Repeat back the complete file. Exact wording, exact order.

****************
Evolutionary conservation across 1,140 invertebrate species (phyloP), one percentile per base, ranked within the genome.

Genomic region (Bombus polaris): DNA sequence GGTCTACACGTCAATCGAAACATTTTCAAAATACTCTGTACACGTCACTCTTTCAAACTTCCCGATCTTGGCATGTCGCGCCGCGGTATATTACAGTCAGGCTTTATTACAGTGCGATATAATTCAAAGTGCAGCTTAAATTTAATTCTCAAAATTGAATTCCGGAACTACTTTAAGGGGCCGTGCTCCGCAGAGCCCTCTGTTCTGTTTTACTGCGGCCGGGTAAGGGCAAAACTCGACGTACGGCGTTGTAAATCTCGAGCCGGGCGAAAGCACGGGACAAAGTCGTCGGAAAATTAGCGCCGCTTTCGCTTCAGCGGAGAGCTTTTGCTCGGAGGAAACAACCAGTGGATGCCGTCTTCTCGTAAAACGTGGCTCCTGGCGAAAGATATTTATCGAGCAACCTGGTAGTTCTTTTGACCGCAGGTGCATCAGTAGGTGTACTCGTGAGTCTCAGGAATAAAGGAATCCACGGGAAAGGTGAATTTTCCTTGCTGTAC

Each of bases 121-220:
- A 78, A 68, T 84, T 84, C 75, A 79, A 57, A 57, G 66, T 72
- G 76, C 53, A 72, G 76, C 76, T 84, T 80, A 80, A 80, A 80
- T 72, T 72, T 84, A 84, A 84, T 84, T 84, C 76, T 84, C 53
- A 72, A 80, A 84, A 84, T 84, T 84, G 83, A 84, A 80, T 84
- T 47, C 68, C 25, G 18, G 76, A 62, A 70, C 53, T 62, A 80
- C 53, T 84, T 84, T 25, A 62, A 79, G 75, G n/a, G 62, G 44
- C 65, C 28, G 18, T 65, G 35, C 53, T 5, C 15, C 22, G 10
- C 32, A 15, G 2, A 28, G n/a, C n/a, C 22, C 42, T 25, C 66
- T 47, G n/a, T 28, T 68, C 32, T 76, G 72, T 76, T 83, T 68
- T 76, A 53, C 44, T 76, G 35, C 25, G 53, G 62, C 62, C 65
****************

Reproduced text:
Evolutionary conservation across 1,140 invertebrate species (phyloP), one percentile per base, ranked within the genome.

Genomic region (Bombus polaris): DNA sequence GGTCTACACGTCAATCGAAACATTTTCAAAATACTCTGTACACGTCACTCTTTCAAACTTCCCGATCTTGGCATGTCGCGCCGCGGTATATTACAGTCAGGCTTTATTACAGTGCGATATAATTCAAAGTGCAGCTTAAATTTAATTCTCAAAATTGAATTCCGGAACTACTTTAAGGGGCCGTGCTCCGCAGAGCCCTCTGTTCTGTTTTACTGCGGCCGGGTAAGGGCAAAACTCGACGTACGGCGTTGTAAATCTCGAGCCGGGCGAAAGCACGGGACAAAGTCGTCGGAAAATTAGCGCCGCTTTCGCTTCAGCGGAGAGCTTTTGCTCGGAGGAAACAACCAGTGGATGCCGTCTTCTCGTAAAACGTGGCTCCTGGCGAAAGATATTTATCGAGCAACCTGGTAGTTCTTTTGACCGCAGGTGCATCAGTAGGTGTACTCGTGAGTCTCAGGAATAAAGGAATCCACGGGAAAGGTGAATTTTCCTTGCTGTAC

Each of bases 121-220:
- A 78, A 68, T 84, T 84, C 75, A 79, A 57, A 57, G 66, T 72
- G 76, C 53, A 72, G 76, C 76, T 84, T 80, A 80, A 80, A 80
- T 72, T 72, T 84, A 84, A 84, T 84, T 84, C 76, T 84, C 53
- A 72, A 80, A 84, A 84, T 84, T 84, G 83, A 84, A 80, T 84
- T 47, C 68, C 25, G 18, G 76, A 62, A 70, C 53, T 62, A 80
- C 53, T 84, T 84, T 25, A 62, A 79, G 75, G n/a, G 62, G 44
- C 65, C 28, G 18, T 65, G 35, C 53, T 5, C 15, C 22, G 10
- C 32, A 15, G 2, A 28, G n/a, C n/a, C 22, C 42, T 25, C 66
- T 47, G n/a, T 28, T 68, C 32, T 76, G 72, T 76, T 83, T 68
- T 76, A 53, C 44, T 76, G 35, C 25, G 53, G 62, C 62, C 65